Thursday, August 27, 2009

Mission: Magazine Cover Dinner

On a lazy night at the homestead, we were contentedly watching lefty documentaries and snuggling when it occurred to us... why not whip up that luscious salad on the cover of this month's Food & Wine for dinner?

Magazine cover dishes don't often make the "whip it up" cut. This salad, though, suited our laziness nicely. It's hearty enough to be the main dish, but uses rotisserie chicken that can be picked up at your favorite market. How easy is that? The challenge:

The first step was to make the Green Goddess dressing. I'd never made my own Green Goddess before, and it was a treat to do so.

Green Goddess Dressing

2 oil-packed anchovies, drained
1 small garlic clove
1/2 cup packed flat-leaf parsley leaves
1/4 cup packed basil leaves
1/4 cup coarsely chopped dill
1 tablespoon oregano leaves
3/4 cup mayonnaise
2 1/2 tablespoons fresh lemon juice
2 tablespoons snipped chives
Kosher salt and freshly ground pepper

In a food processor, pulse the anchovies, garlic, parsley, basil, dill and oregano until coarsely chopped. Add the mayonnaise and lemon juice and process until smooth. Fold in the chives; season with salt and pepper.

Two notes on this dressing:
  1. If you're not familiar with cooking with anchovies, you might think they're gross and you'd never buy them. However, anchovies are in a surprising number of salad dressings - you'd be surprised how often you eat them without knowing it in restaurants. (This dressing, for instance, isn't the same thing without them.) Throw out that mental image of handling sardine-type creatures; oil-packed anchovies are innocuous strips in a jar, and they grind to nothing at all. A jar of good anchovies in oil can cost as little as $5 and will last you for ages, so what are you waiting for? They're a pantry staple.

  2. I don't like mayonnaise. I never put in on sandwiches, don't like mayo-based salads, and hate the smell of it. However, this combination of ingredients transforms what looks like a mayo-heavy dressing into something sublime. Really. (I also like my own homemade garlic or roasted red pepper aioli, so go ahead and call me a mayo hypocrite if you like.)
The Green Goddess dressing was so delicious that we couldn't help but mop it up with squares of ciabatta while we assembled the salad.

Speaking of ciabatta and the salad...

One 1-pound loaf of ciabatta, bread cut into 1-inch cubes (do not use bottom crust)
One 2-pound rotisserie chicken, meat pulled into large bite-size pieces (no skin or bones)
8 piquillo peppers (from a 9.8-ounce jar), drained and quartered lengthwise
3 inner celery ribs with leaves, thinly sliced
1/2 cup pitted kalamata olives, halved

In a large bowl, toss the ciabatta with the chicken, piquillo peppers, celery, and olives. Add the dressing and toss to coat. Season with salt and pepper and serve.

Notes on the salad:
  1. As always, fiddle with this recipe and make it your own. I added red onion to mine, because I add red onion to nearly everything. Do the same with your favorite vegetable. I also used far peppers than what the text calls for, because I like peppers nearly as much as I like onion.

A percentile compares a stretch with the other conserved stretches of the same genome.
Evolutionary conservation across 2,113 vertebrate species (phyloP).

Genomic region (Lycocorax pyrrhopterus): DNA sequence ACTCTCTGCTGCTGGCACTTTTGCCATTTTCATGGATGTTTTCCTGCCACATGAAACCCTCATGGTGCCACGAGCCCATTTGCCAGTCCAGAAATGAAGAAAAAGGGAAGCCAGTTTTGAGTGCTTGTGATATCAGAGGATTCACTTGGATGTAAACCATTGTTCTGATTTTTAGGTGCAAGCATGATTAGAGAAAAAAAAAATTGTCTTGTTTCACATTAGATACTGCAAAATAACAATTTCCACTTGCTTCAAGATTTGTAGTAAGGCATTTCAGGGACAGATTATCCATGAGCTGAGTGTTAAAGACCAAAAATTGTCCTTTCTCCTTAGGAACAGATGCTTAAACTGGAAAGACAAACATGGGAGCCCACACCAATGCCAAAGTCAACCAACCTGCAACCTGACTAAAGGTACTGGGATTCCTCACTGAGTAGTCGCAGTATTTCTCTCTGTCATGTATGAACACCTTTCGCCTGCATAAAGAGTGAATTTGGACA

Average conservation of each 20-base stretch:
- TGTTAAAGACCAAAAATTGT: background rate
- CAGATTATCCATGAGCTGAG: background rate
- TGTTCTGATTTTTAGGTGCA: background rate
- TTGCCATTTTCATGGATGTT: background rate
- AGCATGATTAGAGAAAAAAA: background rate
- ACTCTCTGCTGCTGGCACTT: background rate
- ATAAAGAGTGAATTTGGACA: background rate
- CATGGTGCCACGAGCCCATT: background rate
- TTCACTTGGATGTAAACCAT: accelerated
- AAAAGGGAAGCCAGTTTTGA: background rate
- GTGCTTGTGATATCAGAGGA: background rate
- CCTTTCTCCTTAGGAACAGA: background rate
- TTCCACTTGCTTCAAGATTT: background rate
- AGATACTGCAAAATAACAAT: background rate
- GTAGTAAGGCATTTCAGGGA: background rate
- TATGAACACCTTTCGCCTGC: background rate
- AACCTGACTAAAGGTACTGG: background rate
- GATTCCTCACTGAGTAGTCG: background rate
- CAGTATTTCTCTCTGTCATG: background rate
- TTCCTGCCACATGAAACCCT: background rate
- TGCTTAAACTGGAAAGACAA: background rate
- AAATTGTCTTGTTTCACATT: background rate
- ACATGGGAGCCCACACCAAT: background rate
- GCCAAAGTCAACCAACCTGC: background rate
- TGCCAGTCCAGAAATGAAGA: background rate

2. Next time, I'd use a bit less bread than the official recipe. I happily discovered the next day, though, that even with the dressing-soaked bread, my leftovers weren't soggy. They were pretty much delicious.

  3. If you can't find piquillo peppers (a Spanish version of roasted reds), just go for standard roasted red peppers, either out of a jar or roasted right in your own oven.
I think you can see what a snap this salad is if you have the right ingredients. And as Food & Wine notes, it's fantastic with a glass of pinot (the house fave anyway).

The result (an admittedly bad photo - sorry!):



  1. Yum! I almost bought that mag at the grocery yesterday. Will definitely be trying the salad- it looks wonderful. I can't stomach store bought dressings anymore. Homemade is so easy and so much tastier!

  2. I add red onion to everything as well. It is a shame that my spouse doesn't like it.

  3. Have you ever tried making your own mayonnaise? With the ability to control how lemony and thick it is, I bet you might like it better.

    This does sound delicious.

  4. I am trying this immediately! After your recommendation for the corn, tomato, feta salad, I went home and made it (not a small feat...I don't cook) and it was DELICIOUS!

  5. Yay for Asolo serving pieces!!!

  6. Sasha - That's the decision I came to when making garlic aioli, since minus the garlic and with the addition of some dried mustard, you have mayo. Although when I have the option to throw garlic, peppers, or more into it and make a delicious spread, why wouldn't I? ;-)

    Also, home aioli/mayo-makers: holy hand and arm soreness! I nearly whipped myself to a frenzy.

    And Samma... we never buy dressings. I do my own too - so cost-effective and a thousand times better than anything full of preservatives.

  7. Oh, my deliciousness. I might take the peppers out of the chicken salad for our tastes, but this otherwise looks just perfect.

    By the way, I thought of you foodie type bloggers today; just received my first Michael Pollan book. I'm almost afraid to read it, but I want to soldier through and educate myself.

  8. I have that bowl! Love it! :) And I just drooled over that photo in line at Publix yesterday. Glad to hear it was delicious!

  9. Ooh, yum, this looks delish! I'm the same way with mayo but, like you, am open to trying it in slightly altered states. Have been thinking about making aioli and have been looking around a bit for recipes (hint, hint!!).

  10. Amy, I started with Alice Waters' aioli recipes from The Art of Simple Food. I just love that collection.


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